I’ve just come back from nearly a month’s holiday with my family. You’ll all know that travelling in close company with other people, never mind loved ones, is a real test of the relationship. Two teenagers, 19 and 16, presents its own challenges for them as well as me.


Two weeks in and things were getting tense and some frayed edges starting to show. Over an evening meal, it kicked off. Some tears, some anger but a good degree of honest and reasonable talk. It ended in a decent place.


On the way home on the tube, I made the comment that it’s good to have that type of talk. My daughter responded that talking never does any good. Nothing changes. At the time, it was clearly too soon to tell. Certainly, she was probably referencing that some other conversations hadn’t created a change.


Fast forward a few days and it was noticeable that the talk had shifted things in the right direction. One comment given to me was that at every meal out, I was doing the “the prices are exorbitant” rant. True, true. You can take the boy out of Sheffield…….. My daughter said this was not only annoying but was stressing her out about choosing anything to eat. Ouch.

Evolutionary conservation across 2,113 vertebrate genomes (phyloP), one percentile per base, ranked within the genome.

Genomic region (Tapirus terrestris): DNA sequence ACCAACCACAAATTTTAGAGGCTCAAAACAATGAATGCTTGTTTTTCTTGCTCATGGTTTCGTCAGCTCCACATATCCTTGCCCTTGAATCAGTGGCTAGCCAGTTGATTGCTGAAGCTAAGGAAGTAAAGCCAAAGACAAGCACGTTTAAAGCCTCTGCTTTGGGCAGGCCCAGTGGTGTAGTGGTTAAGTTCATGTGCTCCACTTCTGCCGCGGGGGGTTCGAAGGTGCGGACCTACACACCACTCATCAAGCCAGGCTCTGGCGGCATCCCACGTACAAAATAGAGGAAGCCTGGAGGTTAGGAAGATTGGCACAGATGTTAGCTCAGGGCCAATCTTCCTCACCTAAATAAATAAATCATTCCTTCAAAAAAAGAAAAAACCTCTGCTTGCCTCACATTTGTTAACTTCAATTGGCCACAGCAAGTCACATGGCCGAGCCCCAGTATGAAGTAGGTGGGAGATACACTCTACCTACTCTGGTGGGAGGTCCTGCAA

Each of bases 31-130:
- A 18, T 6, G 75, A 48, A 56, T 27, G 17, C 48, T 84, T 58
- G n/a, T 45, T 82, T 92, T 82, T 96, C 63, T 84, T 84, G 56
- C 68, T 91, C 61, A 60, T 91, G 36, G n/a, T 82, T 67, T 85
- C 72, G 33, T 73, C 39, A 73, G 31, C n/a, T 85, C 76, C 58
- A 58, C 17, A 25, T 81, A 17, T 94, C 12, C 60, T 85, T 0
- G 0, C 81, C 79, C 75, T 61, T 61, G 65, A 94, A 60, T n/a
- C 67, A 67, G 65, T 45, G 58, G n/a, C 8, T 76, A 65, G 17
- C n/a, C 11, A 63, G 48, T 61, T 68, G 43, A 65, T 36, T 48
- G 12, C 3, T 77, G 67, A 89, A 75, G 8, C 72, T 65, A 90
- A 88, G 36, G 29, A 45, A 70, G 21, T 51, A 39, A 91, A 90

Result? I stop doing that and almost immediately it changed the vibe at meals. Sure, she was waiting for me to backslide but happily I didn’t. And I wasn’t alone. Everyone made some small changes and the overall vibe moved back to happy days. Bliss.


Their is a quote in Susan Scott’s book, Fierce Conversations, where she says, “no one conversation can change everything, yet every conversation has the potential to change some things.” The relationships we have are driven by the conversations we have. The conversations ARE the relationship. If we don’t talk, we don’t give ourselves or others the opportunity to shift. Of course, some conversations achieve nothing and there are many reasons for that – poor timing, poor execution being the most common. 


But even a half good conversation can provide insight, reflection and create actions that in turn create change. Never give up on that and keep having those important conversations.